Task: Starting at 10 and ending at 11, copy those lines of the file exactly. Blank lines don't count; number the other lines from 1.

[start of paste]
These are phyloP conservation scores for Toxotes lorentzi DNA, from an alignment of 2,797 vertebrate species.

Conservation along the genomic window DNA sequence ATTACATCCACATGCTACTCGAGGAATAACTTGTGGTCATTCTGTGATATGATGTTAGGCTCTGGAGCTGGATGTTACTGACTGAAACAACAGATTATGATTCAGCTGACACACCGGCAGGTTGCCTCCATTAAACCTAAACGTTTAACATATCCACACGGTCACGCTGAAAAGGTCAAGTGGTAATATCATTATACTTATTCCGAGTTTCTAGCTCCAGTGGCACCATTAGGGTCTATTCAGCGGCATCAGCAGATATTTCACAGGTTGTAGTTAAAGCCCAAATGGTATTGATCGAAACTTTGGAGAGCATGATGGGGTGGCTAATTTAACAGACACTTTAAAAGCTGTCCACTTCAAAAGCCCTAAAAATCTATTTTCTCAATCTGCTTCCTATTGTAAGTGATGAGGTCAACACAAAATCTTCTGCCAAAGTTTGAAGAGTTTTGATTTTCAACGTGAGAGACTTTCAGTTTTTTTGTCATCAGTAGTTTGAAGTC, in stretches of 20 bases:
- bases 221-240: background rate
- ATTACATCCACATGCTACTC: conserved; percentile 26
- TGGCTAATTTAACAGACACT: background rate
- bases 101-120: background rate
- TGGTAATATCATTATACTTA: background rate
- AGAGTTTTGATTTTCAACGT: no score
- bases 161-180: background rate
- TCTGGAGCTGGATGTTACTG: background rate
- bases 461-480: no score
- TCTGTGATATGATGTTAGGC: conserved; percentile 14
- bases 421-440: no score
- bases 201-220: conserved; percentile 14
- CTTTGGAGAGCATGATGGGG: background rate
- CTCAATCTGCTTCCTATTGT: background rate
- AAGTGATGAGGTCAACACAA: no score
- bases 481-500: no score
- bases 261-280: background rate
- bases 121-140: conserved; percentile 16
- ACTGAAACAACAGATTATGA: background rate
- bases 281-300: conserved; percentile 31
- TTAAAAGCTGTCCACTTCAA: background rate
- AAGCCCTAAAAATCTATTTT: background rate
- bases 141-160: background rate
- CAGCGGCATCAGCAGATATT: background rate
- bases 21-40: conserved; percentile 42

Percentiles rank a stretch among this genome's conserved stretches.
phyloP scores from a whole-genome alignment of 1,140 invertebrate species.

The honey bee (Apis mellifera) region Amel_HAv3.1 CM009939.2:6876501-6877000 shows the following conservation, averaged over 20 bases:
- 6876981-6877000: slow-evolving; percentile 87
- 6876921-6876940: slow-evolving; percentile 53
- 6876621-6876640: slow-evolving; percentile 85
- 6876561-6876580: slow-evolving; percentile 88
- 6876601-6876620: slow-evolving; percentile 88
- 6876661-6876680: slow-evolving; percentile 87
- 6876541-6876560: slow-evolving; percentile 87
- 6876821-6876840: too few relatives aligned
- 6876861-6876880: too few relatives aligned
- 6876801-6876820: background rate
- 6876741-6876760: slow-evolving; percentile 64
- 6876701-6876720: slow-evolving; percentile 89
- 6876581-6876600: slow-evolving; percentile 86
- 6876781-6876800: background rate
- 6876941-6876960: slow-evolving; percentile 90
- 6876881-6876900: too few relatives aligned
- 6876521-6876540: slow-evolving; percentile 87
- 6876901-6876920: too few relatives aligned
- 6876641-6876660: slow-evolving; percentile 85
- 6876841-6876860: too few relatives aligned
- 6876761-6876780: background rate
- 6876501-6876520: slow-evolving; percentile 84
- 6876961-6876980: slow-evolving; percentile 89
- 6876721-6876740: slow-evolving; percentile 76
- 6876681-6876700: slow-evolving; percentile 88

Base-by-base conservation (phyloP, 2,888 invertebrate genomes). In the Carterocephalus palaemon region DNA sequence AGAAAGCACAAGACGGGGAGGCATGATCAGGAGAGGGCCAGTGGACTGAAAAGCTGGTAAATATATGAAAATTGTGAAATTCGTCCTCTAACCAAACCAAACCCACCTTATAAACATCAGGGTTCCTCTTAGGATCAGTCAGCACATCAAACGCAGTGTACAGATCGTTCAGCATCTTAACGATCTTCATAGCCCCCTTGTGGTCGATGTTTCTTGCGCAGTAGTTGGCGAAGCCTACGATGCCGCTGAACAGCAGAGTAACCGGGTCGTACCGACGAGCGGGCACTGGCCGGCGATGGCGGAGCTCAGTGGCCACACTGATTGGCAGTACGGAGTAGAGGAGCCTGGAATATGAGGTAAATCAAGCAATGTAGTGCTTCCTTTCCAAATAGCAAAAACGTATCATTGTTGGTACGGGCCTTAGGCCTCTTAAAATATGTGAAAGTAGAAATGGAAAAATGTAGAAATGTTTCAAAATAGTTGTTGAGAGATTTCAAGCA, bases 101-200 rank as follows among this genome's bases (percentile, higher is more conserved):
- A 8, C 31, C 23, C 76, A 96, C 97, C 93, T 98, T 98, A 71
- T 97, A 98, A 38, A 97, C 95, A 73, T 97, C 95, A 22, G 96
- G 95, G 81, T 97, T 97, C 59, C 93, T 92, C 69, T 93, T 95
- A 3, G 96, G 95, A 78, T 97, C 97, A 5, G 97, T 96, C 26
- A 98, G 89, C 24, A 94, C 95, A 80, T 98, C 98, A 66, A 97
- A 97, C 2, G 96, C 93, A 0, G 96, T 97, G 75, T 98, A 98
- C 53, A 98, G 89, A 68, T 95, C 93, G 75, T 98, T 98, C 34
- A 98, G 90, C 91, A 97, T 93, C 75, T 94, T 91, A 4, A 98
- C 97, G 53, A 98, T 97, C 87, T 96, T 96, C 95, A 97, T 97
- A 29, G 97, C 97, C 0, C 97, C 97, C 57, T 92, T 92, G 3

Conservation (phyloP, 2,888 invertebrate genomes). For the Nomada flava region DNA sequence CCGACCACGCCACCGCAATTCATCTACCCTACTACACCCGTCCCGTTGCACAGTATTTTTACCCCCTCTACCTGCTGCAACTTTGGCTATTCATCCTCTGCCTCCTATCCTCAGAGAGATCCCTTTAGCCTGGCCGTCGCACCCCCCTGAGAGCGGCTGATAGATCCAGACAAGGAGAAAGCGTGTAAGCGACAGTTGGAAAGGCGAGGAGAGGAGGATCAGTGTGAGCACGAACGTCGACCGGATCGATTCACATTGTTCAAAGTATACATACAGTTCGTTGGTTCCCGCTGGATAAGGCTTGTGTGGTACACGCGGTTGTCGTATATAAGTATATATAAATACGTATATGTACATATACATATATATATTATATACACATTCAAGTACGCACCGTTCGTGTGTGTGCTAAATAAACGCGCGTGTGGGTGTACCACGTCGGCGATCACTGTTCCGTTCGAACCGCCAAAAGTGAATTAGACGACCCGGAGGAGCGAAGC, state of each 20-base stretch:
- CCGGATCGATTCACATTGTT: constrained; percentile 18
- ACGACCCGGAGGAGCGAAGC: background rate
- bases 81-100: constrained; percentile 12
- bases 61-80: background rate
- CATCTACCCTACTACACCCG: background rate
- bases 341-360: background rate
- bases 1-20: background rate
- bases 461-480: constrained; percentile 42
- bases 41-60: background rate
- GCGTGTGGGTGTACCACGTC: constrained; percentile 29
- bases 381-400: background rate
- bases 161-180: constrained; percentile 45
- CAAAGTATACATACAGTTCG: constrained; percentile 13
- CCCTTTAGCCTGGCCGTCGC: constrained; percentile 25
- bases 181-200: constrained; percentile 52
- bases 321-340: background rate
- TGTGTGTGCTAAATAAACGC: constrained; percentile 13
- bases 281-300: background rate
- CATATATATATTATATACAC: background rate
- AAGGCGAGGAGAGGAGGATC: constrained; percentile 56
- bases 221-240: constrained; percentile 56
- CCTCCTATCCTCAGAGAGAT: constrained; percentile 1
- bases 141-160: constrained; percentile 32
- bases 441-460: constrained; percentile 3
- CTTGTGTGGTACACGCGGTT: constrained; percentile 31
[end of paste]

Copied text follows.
- TCTGGAGCTGGATGTTACTG: background rate
- bases 461-480: no score